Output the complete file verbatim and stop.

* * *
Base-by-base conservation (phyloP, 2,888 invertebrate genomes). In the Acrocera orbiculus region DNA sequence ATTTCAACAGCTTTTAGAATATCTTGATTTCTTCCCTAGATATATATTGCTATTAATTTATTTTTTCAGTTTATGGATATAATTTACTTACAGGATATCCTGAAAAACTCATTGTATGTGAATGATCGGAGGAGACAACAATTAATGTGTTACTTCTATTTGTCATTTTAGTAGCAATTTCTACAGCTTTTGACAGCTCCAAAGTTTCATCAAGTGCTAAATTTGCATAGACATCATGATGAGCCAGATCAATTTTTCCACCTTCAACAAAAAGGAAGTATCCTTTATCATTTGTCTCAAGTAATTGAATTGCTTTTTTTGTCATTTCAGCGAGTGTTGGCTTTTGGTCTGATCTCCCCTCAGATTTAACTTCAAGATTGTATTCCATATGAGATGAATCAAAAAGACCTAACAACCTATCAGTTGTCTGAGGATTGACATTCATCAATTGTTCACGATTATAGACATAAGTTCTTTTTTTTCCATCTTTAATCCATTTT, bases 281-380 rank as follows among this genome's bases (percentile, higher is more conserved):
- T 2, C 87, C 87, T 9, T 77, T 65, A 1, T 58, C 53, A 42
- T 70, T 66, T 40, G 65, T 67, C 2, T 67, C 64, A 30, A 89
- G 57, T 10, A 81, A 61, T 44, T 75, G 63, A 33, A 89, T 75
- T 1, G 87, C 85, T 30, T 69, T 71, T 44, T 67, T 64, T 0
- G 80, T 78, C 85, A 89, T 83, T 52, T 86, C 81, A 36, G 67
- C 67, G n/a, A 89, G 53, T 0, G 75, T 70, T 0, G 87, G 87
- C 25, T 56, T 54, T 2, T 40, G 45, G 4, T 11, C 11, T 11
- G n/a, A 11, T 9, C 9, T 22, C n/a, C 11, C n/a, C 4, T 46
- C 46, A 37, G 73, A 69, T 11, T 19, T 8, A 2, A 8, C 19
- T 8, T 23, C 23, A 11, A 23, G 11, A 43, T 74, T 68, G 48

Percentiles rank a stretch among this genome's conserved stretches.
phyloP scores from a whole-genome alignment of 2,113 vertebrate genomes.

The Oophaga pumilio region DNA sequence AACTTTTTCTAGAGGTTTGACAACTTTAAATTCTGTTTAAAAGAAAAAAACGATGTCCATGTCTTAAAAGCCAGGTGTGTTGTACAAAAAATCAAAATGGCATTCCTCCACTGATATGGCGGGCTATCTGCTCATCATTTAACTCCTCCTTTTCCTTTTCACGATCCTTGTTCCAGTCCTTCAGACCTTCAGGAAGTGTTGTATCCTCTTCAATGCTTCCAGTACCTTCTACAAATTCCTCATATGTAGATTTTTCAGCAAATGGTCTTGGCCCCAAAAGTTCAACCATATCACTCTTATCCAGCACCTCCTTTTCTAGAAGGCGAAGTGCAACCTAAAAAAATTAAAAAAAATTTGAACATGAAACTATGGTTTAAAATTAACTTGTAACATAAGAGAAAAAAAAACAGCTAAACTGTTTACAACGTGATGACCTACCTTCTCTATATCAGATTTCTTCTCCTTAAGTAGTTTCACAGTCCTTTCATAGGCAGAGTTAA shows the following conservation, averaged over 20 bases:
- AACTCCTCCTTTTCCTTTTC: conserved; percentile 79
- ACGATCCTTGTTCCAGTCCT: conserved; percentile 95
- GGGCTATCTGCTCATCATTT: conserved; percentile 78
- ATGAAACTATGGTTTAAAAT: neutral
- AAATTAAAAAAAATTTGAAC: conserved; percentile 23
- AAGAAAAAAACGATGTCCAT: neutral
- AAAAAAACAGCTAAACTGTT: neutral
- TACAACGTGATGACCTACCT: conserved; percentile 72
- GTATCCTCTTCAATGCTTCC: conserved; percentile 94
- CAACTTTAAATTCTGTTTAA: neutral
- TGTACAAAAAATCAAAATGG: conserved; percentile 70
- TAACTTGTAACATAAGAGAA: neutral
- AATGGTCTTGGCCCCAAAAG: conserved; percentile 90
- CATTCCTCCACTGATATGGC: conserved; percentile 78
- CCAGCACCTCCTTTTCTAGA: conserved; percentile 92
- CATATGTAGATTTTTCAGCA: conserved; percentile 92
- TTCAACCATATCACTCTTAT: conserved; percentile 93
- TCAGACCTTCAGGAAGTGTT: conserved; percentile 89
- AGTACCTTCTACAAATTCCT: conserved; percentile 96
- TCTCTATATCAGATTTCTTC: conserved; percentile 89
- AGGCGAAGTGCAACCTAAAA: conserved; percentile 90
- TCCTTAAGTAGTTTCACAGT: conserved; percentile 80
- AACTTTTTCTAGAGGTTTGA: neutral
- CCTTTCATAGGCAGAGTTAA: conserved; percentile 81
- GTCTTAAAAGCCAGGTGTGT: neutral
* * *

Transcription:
Base-by-base conservation (phyloP, 2,888 invertebrate genomes). In the Acrocera orbiculus region DNA sequence ATTTCAACAGCTTTTAGAATATCTTGATTTCTTCCCTAGATATATATTGCTATTAATTTATTTTTTCAGTTTATGGATATAATTTACTTACAGGATATCCTGAAAAACTCATTGTATGTGAATGATCGGAGGAGACAACAATTAATGTGTTACTTCTATTTGTCATTTTAGTAGCAATTTCTACAGCTTTTGACAGCTCCAAAGTTTCATCAAGTGCTAAATTTGCATAGACATCATGATGAGCCAGATCAATTTTTCCACCTTCAACAAAAAGGAAGTATCCTTTATCATTTGTCTCAAGTAATTGAATTGCTTTTTTTGTCATTTCAGCGAGTGTTGGCTTTTGGTCTGATCTCCCCTCAGATTTAACTTCAAGATTGTATTCCATATGAGATGAATCAAAAAGACCTAACAACCTATCAGTTGTCTGAGGATTGACATTCATCAATTGTTCACGATTATAGACATAAGTTCTTTTTTTTCCATCTTTAATCCATTTT, bases 281-380 rank as follows among this genome's bases (percentile, higher is more conserved):
- T 2, C 87, C 87, T 9, T 77, T 65, A 1, T 58, C 53, A 42
- T 70, T 66, T 40, G 65, T 67, C 2, T 67, C 64, A 30, A 89
- G 57, T 10, A 81, A 61, T 44, T 75, G 63, A 33, A 89, T 75
- T 1, G 87, C 85, T 30, T 69, T 71, T 44, T 67, T 64, T 0
- G 80, T 78, C 85, A 89, T 83, T 52, T 86, C 81, A 36, G 67
- C 67, G n/a, A 89, G 53, T 0, G 75, T 70, T 0, G 87, G 87
- C 25, T 56, T 54, T 2, T 40, G 45, G 4, T 11, C 11, T 11
- G n/a, A 11, T 9, C 9, T 22, C n/a, C 11, C n/a, C 4, T 46
- C 46, A 37, G 73, A 69, T 11, T 19, T 8, A 2, A 8, C 19
- T 8, T 23, C 23, A 11, A 23, G 11, A 43, T 74, T 68, G 48

Percentiles rank a stretch among this genome's conserved stretches.
phyloP scores from a whole-genome alignment of 2,113 vertebrate genomes.

The Oophaga pumilio region DNA sequence AACTTTTTCTAGAGGTTTGACAACTTTAAATTCTGTTTAAAAGAAAAAAACGATGTCCATGTCTTAAAAGCCAGGTGTGTTGTACAAAAAATCAAAATGGCATTCCTCCACTGATATGGCGGGCTATCTGCTCATCATTTAACTCCTCCTTTTCCTTTTCACGATCCTTGTTCCAGTCCTTCAGACCTTCAGGAAGTGTTGTATCCTCTTCAATGCTTCCAGTACCTTCTACAAATTCCTCATATGTAGATTTTTCAGCAAATGGTCTTGGCCCCAAAAGTTCAACCATATCACTCTTATCCAGCACCTCCTTTTCTAGAAGGCGAAGTGCAACCTAAAAAAATTAAAAAAAATTTGAACATGAAACTATGGTTTAAAATTAACTTGTAACATAAGAGAAAAAAAAACAGCTAAACTGTTTACAACGTGATGACCTACCTTCTCTATATCAGATTTCTTCTCCTTAAGTAGTTTCACAGTCCTTTCATAGGCAGAGTTAA shows the following conservation, averaged over 20 bases:
- AACTCCTCCTTTTCCTTTTC: conserved; percentile 79
- ACGATCCTTGTTCCAGTCCT: conserved; percentile 95
- GGGCTATCTGCTCATCATTT: conserved; percentile 78
- ATGAAACTATGGTTTAAAAT: neutral
- AAATTAAAAAAAATTTGAAC: conserved; percentile 23
- AAGAAAAAAACGATGTCCAT: neutral
- AAAAAAACAGCTAAACTGTT: neutral
- TACAACGTGATGACCTACCT: conserved; percentile 72
- GTATCCTCTTCAATGCTTCC: conserved; percentile 94
- CAACTTTAAATTCTGTTTAA: neutral
- TGTACAAAAAATCAAAATGG: conserved; percentile 70
- TAACTTGTAACATAAGAGAA: neutral
- AATGGTCTTGGCCCCAAAAG: conserved; percentile 90
- CATTCCTCCACTGATATGGC: conserved; percentile 78
- CCAGCACCTCCTTTTCTAGA: conserved; percentile 92
- CATATGTAGATTTTTCAGCA: conserved; percentile 92
- TTCAACCATATCACTCTTAT: conserved; percentile 93
- TCAGACCTTCAGGAAGTGTT: conserved; percentile 89
- AGTACCTTCTACAAATTCCT: conserved; percentile 96
- TCTCTATATCAGATTTCTTC: conserved; percentile 89
- AGGCGAAGTGCAACCTAAAA: conserved; percentile 90
- TCCTTAAGTAGTTTCACAGT: conserved; percentile 80
- AACTTTTTCTAGAGGTTTGA: neutral
- CCTTTCATAGGCAGAGTTAA: conserved; percentile 81
- GTCTTAAAAGCCAGGTGTGT: neutral